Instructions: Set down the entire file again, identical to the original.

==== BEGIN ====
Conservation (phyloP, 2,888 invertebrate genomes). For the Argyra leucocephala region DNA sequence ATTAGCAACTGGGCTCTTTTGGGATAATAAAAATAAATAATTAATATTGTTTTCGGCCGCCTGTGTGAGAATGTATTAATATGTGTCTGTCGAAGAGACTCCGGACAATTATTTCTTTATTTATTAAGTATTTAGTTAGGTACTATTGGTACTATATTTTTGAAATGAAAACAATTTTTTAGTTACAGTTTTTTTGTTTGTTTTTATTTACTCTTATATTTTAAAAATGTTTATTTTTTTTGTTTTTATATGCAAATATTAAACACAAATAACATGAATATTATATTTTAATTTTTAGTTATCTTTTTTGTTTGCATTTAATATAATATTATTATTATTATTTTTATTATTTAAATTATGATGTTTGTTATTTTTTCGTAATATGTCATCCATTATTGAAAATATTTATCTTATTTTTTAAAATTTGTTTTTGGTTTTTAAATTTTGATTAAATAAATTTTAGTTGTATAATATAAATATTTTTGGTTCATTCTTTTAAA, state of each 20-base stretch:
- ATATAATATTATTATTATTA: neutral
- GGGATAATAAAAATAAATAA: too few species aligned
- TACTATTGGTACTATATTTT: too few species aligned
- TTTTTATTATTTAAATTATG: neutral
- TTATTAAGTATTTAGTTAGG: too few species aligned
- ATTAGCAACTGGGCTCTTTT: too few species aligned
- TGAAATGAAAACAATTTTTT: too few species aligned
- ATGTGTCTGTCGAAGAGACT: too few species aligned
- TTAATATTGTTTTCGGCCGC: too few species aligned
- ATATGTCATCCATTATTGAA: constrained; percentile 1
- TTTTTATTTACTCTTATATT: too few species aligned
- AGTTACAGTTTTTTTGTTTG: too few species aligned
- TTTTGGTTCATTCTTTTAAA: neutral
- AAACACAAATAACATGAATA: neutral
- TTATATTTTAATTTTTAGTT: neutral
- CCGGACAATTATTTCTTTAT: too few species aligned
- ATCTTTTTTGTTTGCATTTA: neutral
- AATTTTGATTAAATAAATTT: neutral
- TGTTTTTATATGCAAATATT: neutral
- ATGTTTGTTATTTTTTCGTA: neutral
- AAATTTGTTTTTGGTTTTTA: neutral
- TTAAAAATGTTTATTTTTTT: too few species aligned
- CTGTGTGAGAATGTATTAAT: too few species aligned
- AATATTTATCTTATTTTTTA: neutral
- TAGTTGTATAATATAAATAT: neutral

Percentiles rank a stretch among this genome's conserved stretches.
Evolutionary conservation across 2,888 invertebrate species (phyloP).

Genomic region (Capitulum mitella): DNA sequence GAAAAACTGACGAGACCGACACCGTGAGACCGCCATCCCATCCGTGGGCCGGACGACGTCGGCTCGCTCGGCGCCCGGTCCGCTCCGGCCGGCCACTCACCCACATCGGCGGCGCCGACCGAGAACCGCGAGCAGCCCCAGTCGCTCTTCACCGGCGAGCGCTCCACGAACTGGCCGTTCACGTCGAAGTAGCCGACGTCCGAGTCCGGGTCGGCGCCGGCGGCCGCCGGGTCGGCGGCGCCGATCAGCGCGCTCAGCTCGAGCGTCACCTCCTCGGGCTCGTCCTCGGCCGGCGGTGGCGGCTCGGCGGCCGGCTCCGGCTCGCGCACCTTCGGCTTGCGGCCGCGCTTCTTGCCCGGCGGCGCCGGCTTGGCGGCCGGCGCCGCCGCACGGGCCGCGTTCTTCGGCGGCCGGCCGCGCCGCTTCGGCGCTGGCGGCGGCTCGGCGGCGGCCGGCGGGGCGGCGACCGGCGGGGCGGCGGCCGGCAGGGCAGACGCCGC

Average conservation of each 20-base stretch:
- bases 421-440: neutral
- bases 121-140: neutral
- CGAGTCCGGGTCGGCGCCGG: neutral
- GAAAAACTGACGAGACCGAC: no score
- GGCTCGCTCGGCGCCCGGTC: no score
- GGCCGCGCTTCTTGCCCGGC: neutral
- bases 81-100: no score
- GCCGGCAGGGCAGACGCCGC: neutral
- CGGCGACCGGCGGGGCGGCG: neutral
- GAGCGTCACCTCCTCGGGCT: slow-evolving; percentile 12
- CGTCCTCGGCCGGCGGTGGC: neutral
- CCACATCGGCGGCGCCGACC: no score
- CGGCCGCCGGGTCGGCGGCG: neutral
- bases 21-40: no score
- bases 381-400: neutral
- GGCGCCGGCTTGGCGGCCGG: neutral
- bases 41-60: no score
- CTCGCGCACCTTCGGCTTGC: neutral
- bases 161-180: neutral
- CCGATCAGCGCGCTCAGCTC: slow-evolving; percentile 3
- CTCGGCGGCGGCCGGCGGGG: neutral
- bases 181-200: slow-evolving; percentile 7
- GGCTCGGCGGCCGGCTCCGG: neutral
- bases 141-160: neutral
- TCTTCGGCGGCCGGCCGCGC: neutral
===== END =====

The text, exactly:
Conservation (phyloP, 2,888 invertebrate genomes). For the Argyra leucocephala region DNA sequence ATTAGCAACTGGGCTCTTTTGGGATAATAAAAATAAATAATTAATATTGTTTTCGGCCGCCTGTGTGAGAATGTATTAATATGTGTCTGTCGAAGAGACTCCGGACAATTATTTCTTTATTTATTAAGTATTTAGTTAGGTACTATTGGTACTATATTTTTGAAATGAAAACAATTTTTTAGTTACAGTTTTTTTGTTTGTTTTTATTTACTCTTATATTTTAAAAATGTTTATTTTTTTTGTTTTTATATGCAAATATTAAACACAAATAACATGAATATTATATTTTAATTTTTAGTTATCTTTTTTGTTTGCATTTAATATAATATTATTATTATTATTTTTATTATTTAAATTATGATGTTTGTTATTTTTTCGTAATATGTCATCCATTATTGAAAATATTTATCTTATTTTTTAAAATTTGTTTTTGGTTTTTAAATTTTGATTAAATAAATTTTAGTTGTATAATATAAATATTTTTGGTTCATTCTTTTAAA, state of each 20-base stretch:
- ATATAATATTATTATTATTA: neutral
- GGGATAATAAAAATAAATAA: too few species aligned
- TACTATTGGTACTATATTTT: too few species aligned
- TTTTTATTATTTAAATTATG: neutral
- TTATTAAGTATTTAGTTAGG: too few species aligned
- ATTAGCAACTGGGCTCTTTT: too few species aligned
- TGAAATGAAAACAATTTTTT: too few species aligned
- ATGTGTCTGTCGAAGAGACT: too few species aligned
- TTAATATTGTTTTCGGCCGC: too few species aligned
- ATATGTCATCCATTATTGAA: constrained; percentile 1
- TTTTTATTTACTCTTATATT: too few species aligned
- AGTTACAGTTTTTTTGTTTG: too few species aligned
- TTTTGGTTCATTCTTTTAAA: neutral
- AAACACAAATAACATGAATA: neutral
- TTATATTTTAATTTTTAGTT: neutral
- CCGGACAATTATTTCTTTAT: too few species aligned
- ATCTTTTTTGTTTGCATTTA: neutral
- AATTTTGATTAAATAAATTT: neutral
- TGTTTTTATATGCAAATATT: neutral
- ATGTTTGTTATTTTTTCGTA: neutral
- AAATTTGTTTTTGGTTTTTA: neutral
- TTAAAAATGTTTATTTTTTT: too few species aligned
- CTGTGTGAGAATGTATTAAT: too few species aligned
- AATATTTATCTTATTTTTTA: neutral
- TAGTTGTATAATATAAATAT: neutral

Percentiles rank a stretch among this genome's conserved stretches.
Evolutionary conservation across 2,888 invertebrate species (phyloP).

Genomic region (Capitulum mitella): DNA sequence GAAAAACTGACGAGACCGACACCGTGAGACCGCCATCCCATCCGTGGGCCGGACGACGTCGGCTCGCTCGGCGCCCGGTCCGCTCCGGCCGGCCACTCACCCACATCGGCGGCGCCGACCGAGAACCGCGAGCAGCCCCAGTCGCTCTTCACCGGCGAGCGCTCCACGAACTGGCCGTTCACGTCGAAGTAGCCGACGTCCGAGTCCGGGTCGGCGCCGGCGGCCGCCGGGTCGGCGGCGCCGATCAGCGCGCTCAGCTCGAGCGTCACCTCCTCGGGCTCGTCCTCGGCCGGCGGTGGCGGCTCGGCGGCCGGCTCCGGCTCGCGCACCTTCGGCTTGCGGCCGCGCTTCTTGCCCGGCGGCGCCGGCTTGGCGGCCGGCGCCGCCGCACGGGCCGCGTTCTTCGGCGGCCGGCCGCGCCGCTTCGGCGCTGGCGGCGGCTCGGCGGCGGCCGGCGGGGCGGCGACCGGCGGGGCGGCGGCCGGCAGGGCAGACGCCGC

Average conservation of each 20-base stretch:
- bases 421-440: neutral
- bases 121-140: neutral
- CGAGTCCGGGTCGGCGCCGG: neutral
- GAAAAACTGACGAGACCGAC: no score
- GGCTCGCTCGGCGCCCGGTC: no score
- GGCCGCGCTTCTTGCCCGGC: neutral
- bases 81-100: no score
- GCCGGCAGGGCAGACGCCGC: neutral
- CGGCGACCGGCGGGGCGGCG: neutral
- GAGCGTCACCTCCTCGGGCT: slow-evolving; percentile 12
- CGTCCTCGGCCGGCGGTGGC: neutral
- CCACATCGGCGGCGCCGACC: no score
- CGGCCGCCGGGTCGGCGGCG: neutral
- bases 21-40: no score
- bases 381-400: neutral
- GGCGCCGGCTTGGCGGCCGG: neutral
- bases 41-60: no score
- CTCGCGCACCTTCGGCTTGC: neutral
- bases 161-180: neutral
- CCGATCAGCGCGCTCAGCTC: slow-evolving; percentile 3
- CTCGGCGGCGGCCGGCGGGG: neutral
- bases 181-200: slow-evolving; percentile 7
- GGCTCGGCGGCCGGCTCCGG: neutral
- bases 141-160: neutral
- TCTTCGGCGGCCGGCCGCGC: neutral